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In Moby Dick, how does Melville develop Captain Ahab's complex character?

Ahab is developed slowly throughout the book, given that he doesn't even appear physically until around the middle chapters.  He begins as a force of nature, Melville describes him as being indomitable, as being willing to do anything to seek his revenge on the creature.  The reader at first sees this as his great power, though there are hints of the somewhat more broken character of the man.

As the plot progresses and Ahab begins to descend into more of a madness, it becomes clear that as he descends, he is more and more a weak man being driven by an obsession, rather than a powerful man seeking some kind of revenge.  He is controlled rather than controlling, representing somewhat of a reversal of his role.  In actuality this was always the case, but Melville takes his time revealing this.

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Discuss the characterization of Ahab in Herman Melville's Moby Dick.

One might wonder how Herman Melville was able to write a story such as Moby Dick so realistically. It is because he spent time on a whaling ship that sailed out of the same port from which Ahab's ship departs. The element of realism in this novel of adventure and obsession is born of personal experience.

On January 3, 1841, he sailed from New Bedford, Massachusetts, on the whaler Acushnet, which was bound for the Pacific Ocean. He was later to comment that his life began that day.

The larger-than-life Captain Ahab is an intimidating persona who eventually loses his reason in his pursuit of a white whale with which he has a personal grudge to settle: the loss of his leg.

When Ishmael (the narrator) considers signing on the whaler, Pequod, at the beginning of the story, Ahab is described as “a grand, ungodly, godlike man.” It is not until Chapter 28 that "Old Thunder" (Ahab) "makes a proper appearance." And little information is provided about the captain prior to this voyage. Ahab was orphaned as an infant—at twelve months old. Ahab, ironically, is a Quaker—Quakers are pacifists or peacemakers. Ahab is anything but peaceable. His name comes from the Old Testament. Ahab is married with a child, though he does not provide their names.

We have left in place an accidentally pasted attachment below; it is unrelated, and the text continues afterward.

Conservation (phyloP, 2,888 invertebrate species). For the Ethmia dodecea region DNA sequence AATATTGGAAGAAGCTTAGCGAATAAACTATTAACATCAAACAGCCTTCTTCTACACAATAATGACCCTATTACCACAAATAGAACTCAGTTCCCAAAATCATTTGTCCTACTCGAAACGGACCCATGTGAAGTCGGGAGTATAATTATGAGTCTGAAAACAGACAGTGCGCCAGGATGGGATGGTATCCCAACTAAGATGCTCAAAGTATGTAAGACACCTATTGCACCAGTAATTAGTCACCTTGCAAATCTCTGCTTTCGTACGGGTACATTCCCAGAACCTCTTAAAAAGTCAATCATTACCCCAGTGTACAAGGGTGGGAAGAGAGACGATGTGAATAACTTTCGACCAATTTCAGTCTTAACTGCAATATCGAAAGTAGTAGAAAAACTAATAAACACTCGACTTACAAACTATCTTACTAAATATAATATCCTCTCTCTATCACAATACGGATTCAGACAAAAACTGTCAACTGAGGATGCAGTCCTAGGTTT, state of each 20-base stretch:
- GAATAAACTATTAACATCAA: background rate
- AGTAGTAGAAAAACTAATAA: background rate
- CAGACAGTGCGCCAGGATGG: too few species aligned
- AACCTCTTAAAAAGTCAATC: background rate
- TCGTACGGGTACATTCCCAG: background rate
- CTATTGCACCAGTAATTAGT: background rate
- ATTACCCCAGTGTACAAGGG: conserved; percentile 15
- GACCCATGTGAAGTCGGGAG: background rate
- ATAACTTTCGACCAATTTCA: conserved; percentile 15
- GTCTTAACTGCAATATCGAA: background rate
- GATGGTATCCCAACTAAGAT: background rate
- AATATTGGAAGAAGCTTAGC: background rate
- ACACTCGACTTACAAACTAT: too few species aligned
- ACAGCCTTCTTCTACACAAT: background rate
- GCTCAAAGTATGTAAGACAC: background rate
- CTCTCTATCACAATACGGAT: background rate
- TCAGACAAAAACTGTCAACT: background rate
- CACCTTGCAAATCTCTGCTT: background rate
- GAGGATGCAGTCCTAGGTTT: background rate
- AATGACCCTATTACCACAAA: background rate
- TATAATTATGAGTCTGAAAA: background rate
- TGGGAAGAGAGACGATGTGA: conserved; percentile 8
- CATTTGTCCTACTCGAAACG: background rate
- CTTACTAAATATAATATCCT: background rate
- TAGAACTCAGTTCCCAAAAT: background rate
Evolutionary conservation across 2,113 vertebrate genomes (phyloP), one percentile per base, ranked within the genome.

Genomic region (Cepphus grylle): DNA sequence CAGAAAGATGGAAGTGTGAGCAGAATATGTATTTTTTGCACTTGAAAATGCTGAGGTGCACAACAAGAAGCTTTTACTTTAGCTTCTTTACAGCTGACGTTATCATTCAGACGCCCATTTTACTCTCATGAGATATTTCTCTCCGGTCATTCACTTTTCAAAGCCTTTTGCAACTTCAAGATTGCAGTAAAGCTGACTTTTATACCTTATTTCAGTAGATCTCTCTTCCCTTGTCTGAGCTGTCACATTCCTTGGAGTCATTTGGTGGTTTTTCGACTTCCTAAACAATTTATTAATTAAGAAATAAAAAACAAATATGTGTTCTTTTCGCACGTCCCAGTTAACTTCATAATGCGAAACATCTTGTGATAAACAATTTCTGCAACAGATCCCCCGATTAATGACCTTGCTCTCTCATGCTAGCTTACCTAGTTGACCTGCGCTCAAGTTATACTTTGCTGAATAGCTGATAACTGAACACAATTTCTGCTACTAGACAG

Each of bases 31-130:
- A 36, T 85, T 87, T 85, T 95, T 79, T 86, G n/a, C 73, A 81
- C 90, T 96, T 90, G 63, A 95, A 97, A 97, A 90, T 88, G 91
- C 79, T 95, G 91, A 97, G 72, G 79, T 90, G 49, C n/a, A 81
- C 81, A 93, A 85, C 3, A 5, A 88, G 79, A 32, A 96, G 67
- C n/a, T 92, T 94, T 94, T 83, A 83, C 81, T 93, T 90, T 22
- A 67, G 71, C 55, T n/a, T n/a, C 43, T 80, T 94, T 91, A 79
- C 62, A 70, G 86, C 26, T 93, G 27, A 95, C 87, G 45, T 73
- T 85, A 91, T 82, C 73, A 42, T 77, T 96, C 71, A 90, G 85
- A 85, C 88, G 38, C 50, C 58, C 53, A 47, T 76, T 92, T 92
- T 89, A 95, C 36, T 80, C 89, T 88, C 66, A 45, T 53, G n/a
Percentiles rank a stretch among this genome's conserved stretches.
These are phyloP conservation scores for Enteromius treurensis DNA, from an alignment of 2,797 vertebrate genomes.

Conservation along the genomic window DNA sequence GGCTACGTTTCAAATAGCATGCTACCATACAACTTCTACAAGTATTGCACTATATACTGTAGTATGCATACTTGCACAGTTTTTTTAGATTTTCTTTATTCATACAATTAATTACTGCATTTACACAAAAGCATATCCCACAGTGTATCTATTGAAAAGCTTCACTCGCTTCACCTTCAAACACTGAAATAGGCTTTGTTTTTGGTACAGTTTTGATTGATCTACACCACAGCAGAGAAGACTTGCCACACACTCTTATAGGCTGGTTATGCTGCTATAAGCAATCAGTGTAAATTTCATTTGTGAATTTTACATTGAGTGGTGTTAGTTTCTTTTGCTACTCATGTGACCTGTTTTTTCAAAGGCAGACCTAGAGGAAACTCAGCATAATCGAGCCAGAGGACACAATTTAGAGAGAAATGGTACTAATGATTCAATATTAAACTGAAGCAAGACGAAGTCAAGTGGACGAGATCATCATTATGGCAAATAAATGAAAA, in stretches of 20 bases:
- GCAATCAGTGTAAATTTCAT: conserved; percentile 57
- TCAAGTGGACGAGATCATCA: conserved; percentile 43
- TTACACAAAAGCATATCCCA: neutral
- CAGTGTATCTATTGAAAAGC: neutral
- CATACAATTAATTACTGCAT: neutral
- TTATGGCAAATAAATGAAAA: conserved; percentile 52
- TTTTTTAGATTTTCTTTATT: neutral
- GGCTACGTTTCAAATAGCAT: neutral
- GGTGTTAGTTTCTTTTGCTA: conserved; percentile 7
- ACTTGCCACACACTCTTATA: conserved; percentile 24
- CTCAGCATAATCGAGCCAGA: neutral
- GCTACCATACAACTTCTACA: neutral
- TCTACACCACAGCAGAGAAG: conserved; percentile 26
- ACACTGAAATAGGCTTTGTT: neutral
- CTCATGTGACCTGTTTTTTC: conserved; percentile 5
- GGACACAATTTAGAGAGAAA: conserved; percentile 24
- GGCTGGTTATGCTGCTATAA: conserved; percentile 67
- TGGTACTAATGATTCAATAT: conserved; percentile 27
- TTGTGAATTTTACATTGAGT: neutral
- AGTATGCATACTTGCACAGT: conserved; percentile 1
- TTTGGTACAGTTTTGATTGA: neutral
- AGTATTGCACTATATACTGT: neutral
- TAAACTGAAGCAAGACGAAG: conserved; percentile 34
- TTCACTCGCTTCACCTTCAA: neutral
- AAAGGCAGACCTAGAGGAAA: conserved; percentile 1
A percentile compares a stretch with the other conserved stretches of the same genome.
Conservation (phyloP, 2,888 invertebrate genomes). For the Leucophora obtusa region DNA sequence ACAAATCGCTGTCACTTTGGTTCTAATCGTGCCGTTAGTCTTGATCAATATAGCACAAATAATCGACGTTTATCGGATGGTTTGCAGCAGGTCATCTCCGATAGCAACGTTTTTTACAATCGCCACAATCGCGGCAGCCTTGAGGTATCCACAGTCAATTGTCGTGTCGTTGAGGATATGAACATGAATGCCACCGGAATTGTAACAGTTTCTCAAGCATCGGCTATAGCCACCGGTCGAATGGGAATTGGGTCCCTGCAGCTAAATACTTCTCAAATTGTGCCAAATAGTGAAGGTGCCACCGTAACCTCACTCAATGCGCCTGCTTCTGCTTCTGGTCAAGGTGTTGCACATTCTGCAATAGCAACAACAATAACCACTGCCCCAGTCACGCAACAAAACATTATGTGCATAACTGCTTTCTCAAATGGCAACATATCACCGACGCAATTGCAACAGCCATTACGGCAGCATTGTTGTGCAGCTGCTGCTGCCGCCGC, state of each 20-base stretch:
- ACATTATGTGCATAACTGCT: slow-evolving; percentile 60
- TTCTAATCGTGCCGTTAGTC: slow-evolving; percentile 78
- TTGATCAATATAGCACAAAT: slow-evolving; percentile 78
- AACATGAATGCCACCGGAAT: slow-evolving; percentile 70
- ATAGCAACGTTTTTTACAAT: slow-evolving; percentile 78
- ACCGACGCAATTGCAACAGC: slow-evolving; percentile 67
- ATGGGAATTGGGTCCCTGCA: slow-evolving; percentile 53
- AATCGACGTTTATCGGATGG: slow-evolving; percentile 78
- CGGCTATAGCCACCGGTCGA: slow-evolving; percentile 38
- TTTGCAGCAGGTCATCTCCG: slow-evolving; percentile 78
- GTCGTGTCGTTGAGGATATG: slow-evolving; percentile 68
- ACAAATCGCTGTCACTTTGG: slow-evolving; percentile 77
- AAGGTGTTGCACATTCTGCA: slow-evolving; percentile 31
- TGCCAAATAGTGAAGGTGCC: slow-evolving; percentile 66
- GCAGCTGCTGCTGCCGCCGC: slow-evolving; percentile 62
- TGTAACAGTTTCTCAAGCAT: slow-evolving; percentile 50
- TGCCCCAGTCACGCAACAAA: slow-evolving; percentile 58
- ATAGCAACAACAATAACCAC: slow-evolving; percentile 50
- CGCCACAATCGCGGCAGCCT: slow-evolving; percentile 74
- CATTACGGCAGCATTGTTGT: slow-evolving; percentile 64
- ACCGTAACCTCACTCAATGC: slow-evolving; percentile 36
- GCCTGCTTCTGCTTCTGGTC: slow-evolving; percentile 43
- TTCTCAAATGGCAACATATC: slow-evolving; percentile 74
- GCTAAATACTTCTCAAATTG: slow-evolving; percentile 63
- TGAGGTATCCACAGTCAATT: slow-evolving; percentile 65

Ahab has lost his leg in a recent whaling encounter, and his artificial leg is made of bone: from the jaw of a whale. Melville writes about Ahab's steely dedication to the task at hand, and an unswerving concentration:

There was an infinity of firmest fortitude, a determinate, unsurrenderable wilfulness, in the fixed and fearless, forward dedication of that glance.

Captain Ahab is presented as a man of dignity, but the reader is surprised at Ahab's assertion that rather than being attacked by an animal based upon its instinct, Ahab personifies the whale as malicious. He is also a man who "takes no prisoners." Ahab seems slightly unhinged when he states that he would attack the sun if it had insulted him.

In light of Ahab's need for revenge, his obsession seems to have a life of its own, and it eats away at him.

Ahab’s obsession is presented as a ravenous monster...

The more his fixation takes hold of him, the less rational he becomes. As the story progress, Ahab is presented as one who has lost control of his mind; he is ...

a possessed man at the mercy of his obsession...

In an almost Shakespearean light, Ahab fights his demons alone; they rule his every move. Along with his departure from reason and sanity, he ultimately seals his fate, and that of his crew. Thinking of no one but himself, his actions cause the death of every member of the Pequod's crew, except for Ishmael.

Ahab is destroyed by the very obsession that drives him. As he attacks Moby Dick at the end of the story, he becomes entangled in the whaling gear he is using to kill the whale, and when the whale submerges, it takes Ahab with him. Ahab is presented as a strong man, with a weak mind that give in to his obsession with an element of nature. Like Icarus, who loses sight of his limitations, Ahab loses sight of the fact that he is merely a man, and no match for the white whale.